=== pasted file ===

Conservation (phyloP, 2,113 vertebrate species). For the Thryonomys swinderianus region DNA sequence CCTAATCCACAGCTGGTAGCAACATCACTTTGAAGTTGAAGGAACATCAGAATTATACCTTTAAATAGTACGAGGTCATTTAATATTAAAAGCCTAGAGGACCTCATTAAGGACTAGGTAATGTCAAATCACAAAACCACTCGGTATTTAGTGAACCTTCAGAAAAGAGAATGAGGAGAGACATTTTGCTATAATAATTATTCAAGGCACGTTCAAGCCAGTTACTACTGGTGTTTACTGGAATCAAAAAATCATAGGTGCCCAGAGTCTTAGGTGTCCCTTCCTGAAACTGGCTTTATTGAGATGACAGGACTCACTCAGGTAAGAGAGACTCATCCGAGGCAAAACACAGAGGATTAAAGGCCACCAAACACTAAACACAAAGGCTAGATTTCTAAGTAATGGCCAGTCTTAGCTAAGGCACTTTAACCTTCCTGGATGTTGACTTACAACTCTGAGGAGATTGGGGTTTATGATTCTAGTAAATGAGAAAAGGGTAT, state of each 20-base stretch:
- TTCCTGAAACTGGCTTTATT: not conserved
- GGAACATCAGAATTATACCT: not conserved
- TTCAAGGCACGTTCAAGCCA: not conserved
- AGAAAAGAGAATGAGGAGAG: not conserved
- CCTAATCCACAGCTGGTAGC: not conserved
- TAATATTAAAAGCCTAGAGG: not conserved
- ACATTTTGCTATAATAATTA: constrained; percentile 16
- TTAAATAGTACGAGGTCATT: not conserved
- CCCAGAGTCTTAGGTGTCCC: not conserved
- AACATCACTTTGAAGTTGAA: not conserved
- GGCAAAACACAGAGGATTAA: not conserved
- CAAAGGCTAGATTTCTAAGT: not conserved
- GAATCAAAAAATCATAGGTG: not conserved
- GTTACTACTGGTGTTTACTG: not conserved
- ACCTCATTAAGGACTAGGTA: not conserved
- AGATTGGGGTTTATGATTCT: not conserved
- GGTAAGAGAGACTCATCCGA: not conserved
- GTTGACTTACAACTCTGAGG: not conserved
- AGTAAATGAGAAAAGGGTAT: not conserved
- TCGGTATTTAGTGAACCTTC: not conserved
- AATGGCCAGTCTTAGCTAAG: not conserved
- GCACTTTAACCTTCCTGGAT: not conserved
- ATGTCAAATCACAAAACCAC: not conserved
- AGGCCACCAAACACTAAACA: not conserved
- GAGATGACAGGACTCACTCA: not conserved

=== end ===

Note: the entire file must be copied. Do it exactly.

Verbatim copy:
Conservation (phyloP, 2,113 vertebrate species). For the Thryonomys swinderianus region DNA sequence CCTAATCCACAGCTGGTAGCAACATCACTTTGAAGTTGAAGGAACATCAGAATTATACCTTTAAATAGTACGAGGTCATTTAATATTAAAAGCCTAGAGGACCTCATTAAGGACTAGGTAATGTCAAATCACAAAACCACTCGGTATTTAGTGAACCTTCAGAAAAGAGAATGAGGAGAGACATTTTGCTATAATAATTATTCAAGGCACGTTCAAGCCAGTTACTACTGGTGTTTACTGGAATCAAAAAATCATAGGTGCCCAGAGTCTTAGGTGTCCCTTCCTGAAACTGGCTTTATTGAGATGACAGGACTCACTCAGGTAAGAGAGACTCATCCGAGGCAAAACACAGAGGATTAAAGGCCACCAAACACTAAACACAAAGGCTAGATTTCTAAGTAATGGCCAGTCTTAGCTAAGGCACTTTAACCTTCCTGGATGTTGACTTACAACTCTGAGGAGATTGGGGTTTATGATTCTAGTAAATGAGAAAAGGGTAT, state of each 20-base stretch:
- TTCCTGAAACTGGCTTTATT: not conserved
- GGAACATCAGAATTATACCT: not conserved
- TTCAAGGCACGTTCAAGCCA: not conserved
- AGAAAAGAGAATGAGGAGAG: not conserved
- CCTAATCCACAGCTGGTAGC: not conserved
- TAATATTAAAAGCCTAGAGG: not conserved
- ACATTTTGCTATAATAATTA: constrained; percentile 16
- TTAAATAGTACGAGGTCATT: not conserved
- CCCAGAGTCTTAGGTGTCCC: not conserved
- AACATCACTTTGAAGTTGAA: not conserved
- GGCAAAACACAGAGGATTAA: not conserved
- CAAAGGCTAGATTTCTAAGT: not conserved
- GAATCAAAAAATCATAGGTG: not conserved
- GTTACTACTGGTGTTTACTG: not conserved
- ACCTCATTAAGGACTAGGTA: not conserved
- AGATTGGGGTTTATGATTCT: not conserved
- GGTAAGAGAGACTCATCCGA: not conserved
- GTTGACTTACAACTCTGAGG: not conserved
- AGTAAATGAGAAAAGGGTAT: not conserved
- TCGGTATTTAGTGAACCTTC: not conserved
- AATGGCCAGTCTTAGCTAAG: not conserved
- GCACTTTAACCTTCCTGGAT: not conserved
- ATGTCAAATCACAAAACCAC: not conserved
- AGGCCACCAAACACTAAACA: not conserved
- GAGATGACAGGACTCACTCA: not conserved